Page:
BY ANISSA GROUT
The month of October has been dedicated to bringing awareness to disability employment. National Disability Employment Awareness month (NDEAM) dates back to 1945, when Congress declared the first week of October “National Employ the Physically Handicapped Week.”
In 1990, NDEAM was signed into law under the Americans with Disabilities Act (ADA). ADA is civil rights legislation that works to increase the inclusion of people with disabilities in all aspects of community life, including employment opportunities. With this act in place, schools are required to accommodate and provide equal opportunities to their students.
College of the Desert (COD) offers Disabled Students Program and Services (DSPS) which currently serves over 800 students each year. DSPS at COD is committed to providing students with disabilities equal access to a community college education. Through the utilization of specialized instructional programs and disability related services, DSPS encourages and fosters independence and assists students in attaining their educational and vocational goals.
The disabilities are broken into 10 different categories but are not limited to: deaf and/or hard of hearing, autism, learning disability, vision, acquired brain injury, other (i.e speech), mental health (psychological), intellectual disabilities (delayed developmental learner), mobility, and ADHD. DSPS offers academic accommodations to assist them in achieving their educational goals and to participate in the college classroom.
The DSPS reaches out to instructors to teach them how to recognize any disabilities that a student may not yet be aware of that could be affecting their ability in the classroom. DSPS offers a learning disability assessment to COD students who may be struggling in their courses and are unsure as to why. Other accommodations offered to students by DSPS include, but are not limited to: adaptive equipment loan, adapted physical activity classes, adaptive technology, assistive technology lab, communication services for the deaf and or hard of hearing, disability-related counseling, disability-related supplemental tutoring, e-text or alternative media, note taking services, priority registration, and test taking accommodations.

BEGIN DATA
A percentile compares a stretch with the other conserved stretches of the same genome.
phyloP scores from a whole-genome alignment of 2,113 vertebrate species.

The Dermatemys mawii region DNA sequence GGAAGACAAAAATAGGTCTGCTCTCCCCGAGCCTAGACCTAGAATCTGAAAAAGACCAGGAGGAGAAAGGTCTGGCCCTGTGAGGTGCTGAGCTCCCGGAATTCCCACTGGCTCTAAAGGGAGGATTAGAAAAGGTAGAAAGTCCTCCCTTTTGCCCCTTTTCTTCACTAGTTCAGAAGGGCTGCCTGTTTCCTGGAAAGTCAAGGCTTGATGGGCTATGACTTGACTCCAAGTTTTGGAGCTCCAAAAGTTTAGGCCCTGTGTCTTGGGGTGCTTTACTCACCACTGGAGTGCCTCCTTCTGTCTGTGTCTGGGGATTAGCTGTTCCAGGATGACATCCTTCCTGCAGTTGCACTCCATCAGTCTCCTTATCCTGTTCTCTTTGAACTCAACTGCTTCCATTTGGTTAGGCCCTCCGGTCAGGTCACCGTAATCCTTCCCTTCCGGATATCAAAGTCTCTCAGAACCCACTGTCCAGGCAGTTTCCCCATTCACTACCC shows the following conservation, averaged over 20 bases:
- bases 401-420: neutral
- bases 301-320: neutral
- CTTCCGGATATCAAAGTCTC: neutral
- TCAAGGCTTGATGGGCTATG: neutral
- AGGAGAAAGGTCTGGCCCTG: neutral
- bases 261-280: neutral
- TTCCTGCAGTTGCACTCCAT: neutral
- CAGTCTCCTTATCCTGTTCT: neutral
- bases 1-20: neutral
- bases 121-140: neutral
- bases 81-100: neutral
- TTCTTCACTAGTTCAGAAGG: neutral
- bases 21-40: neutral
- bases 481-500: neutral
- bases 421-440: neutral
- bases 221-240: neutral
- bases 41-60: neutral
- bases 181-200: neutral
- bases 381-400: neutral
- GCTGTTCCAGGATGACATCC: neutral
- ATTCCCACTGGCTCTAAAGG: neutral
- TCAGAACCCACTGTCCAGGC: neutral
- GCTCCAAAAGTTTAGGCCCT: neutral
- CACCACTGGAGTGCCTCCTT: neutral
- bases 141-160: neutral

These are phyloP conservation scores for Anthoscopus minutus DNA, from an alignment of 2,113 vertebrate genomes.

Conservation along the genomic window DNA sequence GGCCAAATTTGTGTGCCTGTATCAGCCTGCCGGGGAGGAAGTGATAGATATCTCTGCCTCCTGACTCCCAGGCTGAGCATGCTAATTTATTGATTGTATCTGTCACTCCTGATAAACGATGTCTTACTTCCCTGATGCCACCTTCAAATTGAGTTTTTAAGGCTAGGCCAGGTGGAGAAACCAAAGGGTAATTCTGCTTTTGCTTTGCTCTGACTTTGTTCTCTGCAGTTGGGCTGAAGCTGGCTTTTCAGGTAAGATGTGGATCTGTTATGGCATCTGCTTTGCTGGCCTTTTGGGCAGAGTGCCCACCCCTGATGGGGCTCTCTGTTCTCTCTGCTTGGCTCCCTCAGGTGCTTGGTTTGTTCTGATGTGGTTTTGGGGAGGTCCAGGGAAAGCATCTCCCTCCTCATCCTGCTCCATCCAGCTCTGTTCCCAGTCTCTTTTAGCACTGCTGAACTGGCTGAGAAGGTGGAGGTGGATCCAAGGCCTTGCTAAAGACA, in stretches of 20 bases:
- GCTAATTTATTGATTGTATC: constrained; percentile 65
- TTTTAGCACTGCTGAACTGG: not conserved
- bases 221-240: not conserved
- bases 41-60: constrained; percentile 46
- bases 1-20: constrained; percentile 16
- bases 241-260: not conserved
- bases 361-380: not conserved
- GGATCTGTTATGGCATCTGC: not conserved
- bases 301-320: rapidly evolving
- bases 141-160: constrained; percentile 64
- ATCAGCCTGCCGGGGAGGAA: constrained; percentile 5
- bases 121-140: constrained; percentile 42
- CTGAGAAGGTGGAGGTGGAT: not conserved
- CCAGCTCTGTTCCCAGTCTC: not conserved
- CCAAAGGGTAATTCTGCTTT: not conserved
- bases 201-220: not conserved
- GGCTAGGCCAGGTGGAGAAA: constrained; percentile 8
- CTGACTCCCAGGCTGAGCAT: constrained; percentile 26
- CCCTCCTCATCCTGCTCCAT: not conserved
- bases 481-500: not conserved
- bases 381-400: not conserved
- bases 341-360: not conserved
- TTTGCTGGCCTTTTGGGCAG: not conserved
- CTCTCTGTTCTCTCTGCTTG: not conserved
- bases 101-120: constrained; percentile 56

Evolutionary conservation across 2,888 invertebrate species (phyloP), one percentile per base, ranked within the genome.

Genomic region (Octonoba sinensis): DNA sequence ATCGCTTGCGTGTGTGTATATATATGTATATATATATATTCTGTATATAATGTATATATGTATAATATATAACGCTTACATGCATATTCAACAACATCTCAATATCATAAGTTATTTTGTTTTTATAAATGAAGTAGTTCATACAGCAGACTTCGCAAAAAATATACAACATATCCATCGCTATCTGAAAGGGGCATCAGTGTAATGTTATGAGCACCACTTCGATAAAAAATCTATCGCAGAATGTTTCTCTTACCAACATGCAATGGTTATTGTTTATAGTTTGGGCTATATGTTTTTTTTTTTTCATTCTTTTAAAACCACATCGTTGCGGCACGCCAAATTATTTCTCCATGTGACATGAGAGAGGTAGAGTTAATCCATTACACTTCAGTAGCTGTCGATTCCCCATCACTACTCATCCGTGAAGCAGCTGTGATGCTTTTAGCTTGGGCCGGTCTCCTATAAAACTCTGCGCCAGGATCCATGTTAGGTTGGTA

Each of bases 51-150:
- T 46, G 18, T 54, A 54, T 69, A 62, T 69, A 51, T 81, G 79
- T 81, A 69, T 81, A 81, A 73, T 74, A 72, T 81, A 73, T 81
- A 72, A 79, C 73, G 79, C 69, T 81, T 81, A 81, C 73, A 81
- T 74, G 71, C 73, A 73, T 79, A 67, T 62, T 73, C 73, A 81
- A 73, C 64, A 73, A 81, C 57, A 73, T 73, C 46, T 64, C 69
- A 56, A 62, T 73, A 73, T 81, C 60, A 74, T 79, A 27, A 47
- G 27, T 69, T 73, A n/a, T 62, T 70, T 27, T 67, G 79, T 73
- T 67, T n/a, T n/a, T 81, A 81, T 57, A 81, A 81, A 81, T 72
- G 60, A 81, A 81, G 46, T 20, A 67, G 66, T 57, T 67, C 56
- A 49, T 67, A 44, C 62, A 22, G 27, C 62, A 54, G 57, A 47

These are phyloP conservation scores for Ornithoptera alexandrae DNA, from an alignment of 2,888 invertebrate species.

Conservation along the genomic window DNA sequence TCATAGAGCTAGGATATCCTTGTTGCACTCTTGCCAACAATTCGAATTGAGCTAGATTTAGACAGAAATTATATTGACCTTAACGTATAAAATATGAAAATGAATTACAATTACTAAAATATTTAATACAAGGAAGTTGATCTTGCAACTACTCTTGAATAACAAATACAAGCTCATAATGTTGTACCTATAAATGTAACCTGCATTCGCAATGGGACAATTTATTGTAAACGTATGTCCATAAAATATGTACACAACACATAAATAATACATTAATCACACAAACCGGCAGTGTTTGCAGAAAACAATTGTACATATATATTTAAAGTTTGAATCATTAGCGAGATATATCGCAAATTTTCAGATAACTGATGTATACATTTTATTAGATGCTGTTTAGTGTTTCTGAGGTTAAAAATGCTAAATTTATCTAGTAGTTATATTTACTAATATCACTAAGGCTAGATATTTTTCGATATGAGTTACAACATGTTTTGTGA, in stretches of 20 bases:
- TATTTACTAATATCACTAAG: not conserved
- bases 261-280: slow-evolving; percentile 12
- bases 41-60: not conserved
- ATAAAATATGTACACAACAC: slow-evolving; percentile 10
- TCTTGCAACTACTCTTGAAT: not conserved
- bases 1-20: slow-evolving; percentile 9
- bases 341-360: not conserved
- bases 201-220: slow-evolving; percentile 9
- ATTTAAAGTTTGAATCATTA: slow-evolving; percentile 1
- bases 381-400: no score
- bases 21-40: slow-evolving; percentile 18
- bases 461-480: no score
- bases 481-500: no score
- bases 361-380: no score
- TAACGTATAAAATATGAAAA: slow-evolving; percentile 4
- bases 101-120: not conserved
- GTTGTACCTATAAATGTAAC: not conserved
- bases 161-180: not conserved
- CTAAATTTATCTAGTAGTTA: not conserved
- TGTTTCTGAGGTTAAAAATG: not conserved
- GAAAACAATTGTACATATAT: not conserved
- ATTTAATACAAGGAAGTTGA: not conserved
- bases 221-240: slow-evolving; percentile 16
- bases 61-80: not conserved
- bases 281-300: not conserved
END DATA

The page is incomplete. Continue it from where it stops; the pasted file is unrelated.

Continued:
DSPS Interim Director Paul McKinley showed some of the technology used to accommodate students which included a 3D printer, echo smart pens, and JAWS (job access with speech). The 3D printer is used to raise pictures so people with loss of vision can feel it. The DSPS allows students to borrow these echo smart pens after they pass a test to ensure they know how to use it. The echo smart pen is used for note taking, which allows the student to record everything in lectures and then play it back later. DSPS also offers JAWS software which is a computer screen reader program from Microsoft that allows blind and visually impaired users to read the screen with a text-to-speech output.
According to McKinley, “students with disabilities in community college is roughly 12 to 13 percent, about 1200 students, and we only serve 800 which is due to students not coming forward about their disability or not knowing they have one.” He continued stating that he has gone through life with a, “learning disability and visual processing disorder.” He encourages any students that may be struggling or want more information to visit the DSPS, which is located in the Cravens Student Services Center on the COD campus.